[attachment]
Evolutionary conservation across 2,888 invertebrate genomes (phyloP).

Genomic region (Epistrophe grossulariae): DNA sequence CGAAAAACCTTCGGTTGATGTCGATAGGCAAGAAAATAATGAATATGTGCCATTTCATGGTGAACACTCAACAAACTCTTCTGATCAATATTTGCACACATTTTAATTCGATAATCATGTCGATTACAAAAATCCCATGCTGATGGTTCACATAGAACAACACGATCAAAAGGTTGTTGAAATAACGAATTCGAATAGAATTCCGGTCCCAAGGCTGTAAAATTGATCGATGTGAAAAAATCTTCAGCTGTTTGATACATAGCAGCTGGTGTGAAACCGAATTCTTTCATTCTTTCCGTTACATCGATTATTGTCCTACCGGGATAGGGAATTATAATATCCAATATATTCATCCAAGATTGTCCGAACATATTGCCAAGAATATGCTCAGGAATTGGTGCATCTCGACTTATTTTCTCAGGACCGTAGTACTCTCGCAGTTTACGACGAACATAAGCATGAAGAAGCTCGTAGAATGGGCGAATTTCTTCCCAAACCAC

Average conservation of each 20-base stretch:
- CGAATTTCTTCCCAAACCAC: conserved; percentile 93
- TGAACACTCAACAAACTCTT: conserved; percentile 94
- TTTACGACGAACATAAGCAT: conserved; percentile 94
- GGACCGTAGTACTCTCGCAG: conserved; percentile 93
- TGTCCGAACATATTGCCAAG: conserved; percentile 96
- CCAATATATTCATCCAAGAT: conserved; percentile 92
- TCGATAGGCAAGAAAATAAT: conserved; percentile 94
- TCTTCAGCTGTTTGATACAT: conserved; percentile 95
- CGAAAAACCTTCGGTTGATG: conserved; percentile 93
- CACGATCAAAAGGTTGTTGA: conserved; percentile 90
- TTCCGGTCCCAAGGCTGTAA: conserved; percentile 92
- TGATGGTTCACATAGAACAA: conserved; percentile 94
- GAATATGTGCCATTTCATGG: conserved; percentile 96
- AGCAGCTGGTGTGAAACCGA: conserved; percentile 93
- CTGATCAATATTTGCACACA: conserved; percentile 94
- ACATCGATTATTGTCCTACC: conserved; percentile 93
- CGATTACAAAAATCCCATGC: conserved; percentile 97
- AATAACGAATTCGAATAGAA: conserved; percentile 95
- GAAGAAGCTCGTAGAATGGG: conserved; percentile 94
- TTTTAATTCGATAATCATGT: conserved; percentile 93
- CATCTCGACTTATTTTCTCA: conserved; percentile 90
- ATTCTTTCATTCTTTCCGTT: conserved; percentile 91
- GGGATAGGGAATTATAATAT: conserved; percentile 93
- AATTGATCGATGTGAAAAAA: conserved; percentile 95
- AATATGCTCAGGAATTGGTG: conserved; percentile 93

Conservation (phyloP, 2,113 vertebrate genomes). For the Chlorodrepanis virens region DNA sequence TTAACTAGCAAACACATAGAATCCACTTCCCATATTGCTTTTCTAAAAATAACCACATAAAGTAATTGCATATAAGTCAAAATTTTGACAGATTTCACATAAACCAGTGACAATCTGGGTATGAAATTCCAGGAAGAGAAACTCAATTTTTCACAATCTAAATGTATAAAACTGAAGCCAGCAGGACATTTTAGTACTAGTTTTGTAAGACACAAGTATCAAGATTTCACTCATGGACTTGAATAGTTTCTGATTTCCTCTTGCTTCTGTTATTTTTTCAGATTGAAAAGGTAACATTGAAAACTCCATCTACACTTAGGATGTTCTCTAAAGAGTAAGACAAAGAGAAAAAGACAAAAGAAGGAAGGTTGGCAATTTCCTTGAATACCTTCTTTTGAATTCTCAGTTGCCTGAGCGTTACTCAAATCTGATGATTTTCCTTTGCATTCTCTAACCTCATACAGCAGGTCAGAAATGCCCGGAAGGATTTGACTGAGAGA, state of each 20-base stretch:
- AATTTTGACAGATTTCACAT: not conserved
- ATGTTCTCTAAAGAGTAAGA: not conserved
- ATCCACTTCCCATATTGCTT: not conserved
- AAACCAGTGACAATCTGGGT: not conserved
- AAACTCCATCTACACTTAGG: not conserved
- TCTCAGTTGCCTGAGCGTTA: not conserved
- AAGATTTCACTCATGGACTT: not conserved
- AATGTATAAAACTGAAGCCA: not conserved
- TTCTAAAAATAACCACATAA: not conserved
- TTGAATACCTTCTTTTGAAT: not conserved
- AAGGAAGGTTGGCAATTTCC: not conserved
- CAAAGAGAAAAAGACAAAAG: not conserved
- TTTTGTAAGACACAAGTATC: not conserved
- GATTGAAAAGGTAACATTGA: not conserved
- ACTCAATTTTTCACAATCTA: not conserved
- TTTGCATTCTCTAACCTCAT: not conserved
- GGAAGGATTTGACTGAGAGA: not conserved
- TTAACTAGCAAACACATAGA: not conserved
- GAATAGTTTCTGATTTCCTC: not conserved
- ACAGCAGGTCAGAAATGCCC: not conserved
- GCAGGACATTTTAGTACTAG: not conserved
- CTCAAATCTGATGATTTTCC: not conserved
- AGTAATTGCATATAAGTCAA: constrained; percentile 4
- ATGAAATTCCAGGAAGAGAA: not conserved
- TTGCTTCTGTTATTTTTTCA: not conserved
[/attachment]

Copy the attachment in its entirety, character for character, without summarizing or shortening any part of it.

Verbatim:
Evolutionary conservation across 2,888 invertebrate genomes (phyloP).

Genomic region (Epistrophe grossulariae): DNA sequence CGAAAAACCTTCGGTTGATGTCGATAGGCAAGAAAATAATGAATATGTGCCATTTCATGGTGAACACTCAACAAACTCTTCTGATCAATATTTGCACACATTTTAATTCGATAATCATGTCGATTACAAAAATCCCATGCTGATGGTTCACATAGAACAACACGATCAAAAGGTTGTTGAAATAACGAATTCGAATAGAATTCCGGTCCCAAGGCTGTAAAATTGATCGATGTGAAAAAATCTTCAGCTGTTTGATACATAGCAGCTGGTGTGAAACCGAATTCTTTCATTCTTTCCGTTACATCGATTATTGTCCTACCGGGATAGGGAATTATAATATCCAATATATTCATCCAAGATTGTCCGAACATATTGCCAAGAATATGCTCAGGAATTGGTGCATCTCGACTTATTTTCTCAGGACCGTAGTACTCTCGCAGTTTACGACGAACATAAGCATGAAGAAGCTCGTAGAATGGGCGAATTTCTTCCCAAACCAC

Average conservation of each 20-base stretch:
- CGAATTTCTTCCCAAACCAC: conserved; percentile 93
- TGAACACTCAACAAACTCTT: conserved; percentile 94
- TTTACGACGAACATAAGCAT: conserved; percentile 94
- GGACCGTAGTACTCTCGCAG: conserved; percentile 93
- TGTCCGAACATATTGCCAAG: conserved; percentile 96
- CCAATATATTCATCCAAGAT: conserved; percentile 92
- TCGATAGGCAAGAAAATAAT: conserved; percentile 94
- TCTTCAGCTGTTTGATACAT: conserved; percentile 95
- CGAAAAACCTTCGGTTGATG: conserved; percentile 93
- CACGATCAAAAGGTTGTTGA: conserved; percentile 90
- TTCCGGTCCCAAGGCTGTAA: conserved; percentile 92
- TGATGGTTCACATAGAACAA: conserved; percentile 94
- GAATATGTGCCATTTCATGG: conserved; percentile 96
- AGCAGCTGGTGTGAAACCGA: conserved; percentile 93
- CTGATCAATATTTGCACACA: conserved; percentile 94
- ACATCGATTATTGTCCTACC: conserved; percentile 93
- CGATTACAAAAATCCCATGC: conserved; percentile 97
- AATAACGAATTCGAATAGAA: conserved; percentile 95
- GAAGAAGCTCGTAGAATGGG: conserved; percentile 94
- TTTTAATTCGATAATCATGT: conserved; percentile 93
- CATCTCGACTTATTTTCTCA: conserved; percentile 90
- ATTCTTTCATTCTTTCCGTT: conserved; percentile 91
- GGGATAGGGAATTATAATAT: conserved; percentile 93
- AATTGATCGATGTGAAAAAA: conserved; percentile 95
- AATATGCTCAGGAATTGGTG: conserved; percentile 93

Conservation (phyloP, 2,113 vertebrate genomes). For the Chlorodrepanis virens region DNA sequence TTAACTAGCAAACACATAGAATCCACTTCCCATATTGCTTTTCTAAAAATAACCACATAAAGTAATTGCATATAAGTCAAAATTTTGACAGATTTCACATAAACCAGTGACAATCTGGGTATGAAATTCCAGGAAGAGAAACTCAATTTTTCACAATCTAAATGTATAAAACTGAAGCCAGCAGGACATTTTAGTACTAGTTTTGTAAGACACAAGTATCAAGATTTCACTCATGGACTTGAATAGTTTCTGATTTCCTCTTGCTTCTGTTATTTTTTCAGATTGAAAAGGTAACATTGAAAACTCCATCTACACTTAGGATGTTCTCTAAAGAGTAAGACAAAGAGAAAAAGACAAAAGAAGGAAGGTTGGCAATTTCCTTGAATACCTTCTTTTGAATTCTCAGTTGCCTGAGCGTTACTCAAATCTGATGATTTTCCTTTGCATTCTCTAACCTCATACAGCAGGTCAGAAATGCCCGGAAGGATTTGACTGAGAGA, state of each 20-base stretch:
- AATTTTGACAGATTTCACAT: not conserved
- ATGTTCTCTAAAGAGTAAGA: not conserved
- ATCCACTTCCCATATTGCTT: not conserved
- AAACCAGTGACAATCTGGGT: not conserved
- AAACTCCATCTACACTTAGG: not conserved
- TCTCAGTTGCCTGAGCGTTA: not conserved
- AAGATTTCACTCATGGACTT: not conserved
- AATGTATAAAACTGAAGCCA: not conserved
- TTCTAAAAATAACCACATAA: not conserved
- TTGAATACCTTCTTTTGAAT: not conserved
- AAGGAAGGTTGGCAATTTCC: not conserved
- CAAAGAGAAAAAGACAAAAG: not conserved
- TTTTGTAAGACACAAGTATC: not conserved
- GATTGAAAAGGTAACATTGA: not conserved
- ACTCAATTTTTCACAATCTA: not conserved
- TTTGCATTCTCTAACCTCAT: not conserved
- GGAAGGATTTGACTGAGAGA: not conserved
- TTAACTAGCAAACACATAGA: not conserved
- GAATAGTTTCTGATTTCCTC: not conserved
- ACAGCAGGTCAGAAATGCCC: not conserved
- GCAGGACATTTTAGTACTAG: not conserved
- CTCAAATCTGATGATTTTCC: not conserved
- AGTAATTGCATATAAGTCAA: constrained; percentile 4
- ATGAAATTCCAGGAAGAGAA: not conserved
- TTGCTTCTGTTATTTTTTCA: not conserved